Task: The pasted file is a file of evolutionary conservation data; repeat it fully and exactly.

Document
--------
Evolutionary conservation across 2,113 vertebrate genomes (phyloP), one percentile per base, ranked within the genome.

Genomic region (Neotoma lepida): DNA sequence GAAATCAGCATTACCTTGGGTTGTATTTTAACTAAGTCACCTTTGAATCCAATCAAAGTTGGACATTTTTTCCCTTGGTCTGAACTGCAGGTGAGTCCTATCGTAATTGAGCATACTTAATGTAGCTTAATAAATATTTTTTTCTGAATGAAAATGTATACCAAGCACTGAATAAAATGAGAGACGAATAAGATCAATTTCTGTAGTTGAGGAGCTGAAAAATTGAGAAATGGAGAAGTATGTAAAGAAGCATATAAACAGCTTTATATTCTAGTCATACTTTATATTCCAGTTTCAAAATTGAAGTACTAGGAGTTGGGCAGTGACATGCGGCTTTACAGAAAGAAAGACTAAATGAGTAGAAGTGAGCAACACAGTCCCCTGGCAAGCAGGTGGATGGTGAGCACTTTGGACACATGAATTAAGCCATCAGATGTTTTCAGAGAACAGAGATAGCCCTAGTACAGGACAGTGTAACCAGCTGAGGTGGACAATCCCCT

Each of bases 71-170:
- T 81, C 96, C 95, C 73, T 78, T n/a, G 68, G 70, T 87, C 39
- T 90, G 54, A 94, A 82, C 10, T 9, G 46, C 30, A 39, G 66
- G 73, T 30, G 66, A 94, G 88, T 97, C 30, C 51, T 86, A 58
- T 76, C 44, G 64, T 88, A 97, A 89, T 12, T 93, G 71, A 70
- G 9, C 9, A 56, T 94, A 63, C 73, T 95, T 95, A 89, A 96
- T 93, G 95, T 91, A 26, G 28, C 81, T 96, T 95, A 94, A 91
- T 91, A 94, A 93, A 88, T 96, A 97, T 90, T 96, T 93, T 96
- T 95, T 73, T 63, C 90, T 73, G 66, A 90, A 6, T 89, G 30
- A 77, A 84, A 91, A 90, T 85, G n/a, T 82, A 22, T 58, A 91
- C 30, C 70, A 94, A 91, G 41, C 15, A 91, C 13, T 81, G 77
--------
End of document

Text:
Evolutionary conservation across 2,113 vertebrate genomes (phyloP), one percentile per base, ranked within the genome.

Genomic region (Neotoma lepida): DNA sequence GAAATCAGCATTACCTTGGGTTGTATTTTAACTAAGTCACCTTTGAATCCAATCAAAGTTGGACATTTTTTCCCTTGGTCTGAACTGCAGGTGAGTCCTATCGTAATTGAGCATACTTAATGTAGCTTAATAAATATTTTTTTCTGAATGAAAATGTATACCAAGCACTGAATAAAATGAGAGACGAATAAGATCAATTTCTGTAGTTGAGGAGCTGAAAAATTGAGAAATGGAGAAGTATGTAAAGAAGCATATAAACAGCTTTATATTCTAGTCATACTTTATATTCCAGTTTCAAAATTGAAGTACTAGGAGTTGGGCAGTGACATGCGGCTTTACAGAAAGAAAGACTAAATGAGTAGAAGTGAGCAACACAGTCCCCTGGCAAGCAGGTGGATGGTGAGCACTTTGGACACATGAATTAAGCCATCAGATGTTTTCAGAGAACAGAGATAGCCCTAGTACAGGACAGTGTAACCAGCTGAGGTGGACAATCCCCT

Each of bases 71-170:
- T 81, C 96, C 95, C 73, T 78, T n/a, G 68, G 70, T 87, C 39
- T 90, G 54, A 94, A 82, C 10, T 9, G 46, C 30, A 39, G 66
- G 73, T 30, G 66, A 94, G 88, T 97, C 30, C 51, T 86, A 58
- T 76, C 44, G 64, T 88, A 97, A 89, T 12, T 93, G 71, A 70
- G 9, C 9, A 56, T 94, A 63, C 73, T 95, T 95, A 89, A 96
- T 93, G 95, T 91, A 26, G 28, C 81, T 96, T 95, A 94, A 91
- T 91, A 94, A 93, A 88, T 96, A 97, T 90, T 96, T 93, T 96
- T 95, T 73, T 63, C 90, T 73, G 66, A 90, A 6, T 89, G 30
- A 77, A 84, A 91, A 90, T 85, G n/a, T 82, A 22, T 58, A 91
- C 30, C 70, A 94, A 91, G 41, C 15, A 91, C 13, T 81, G 77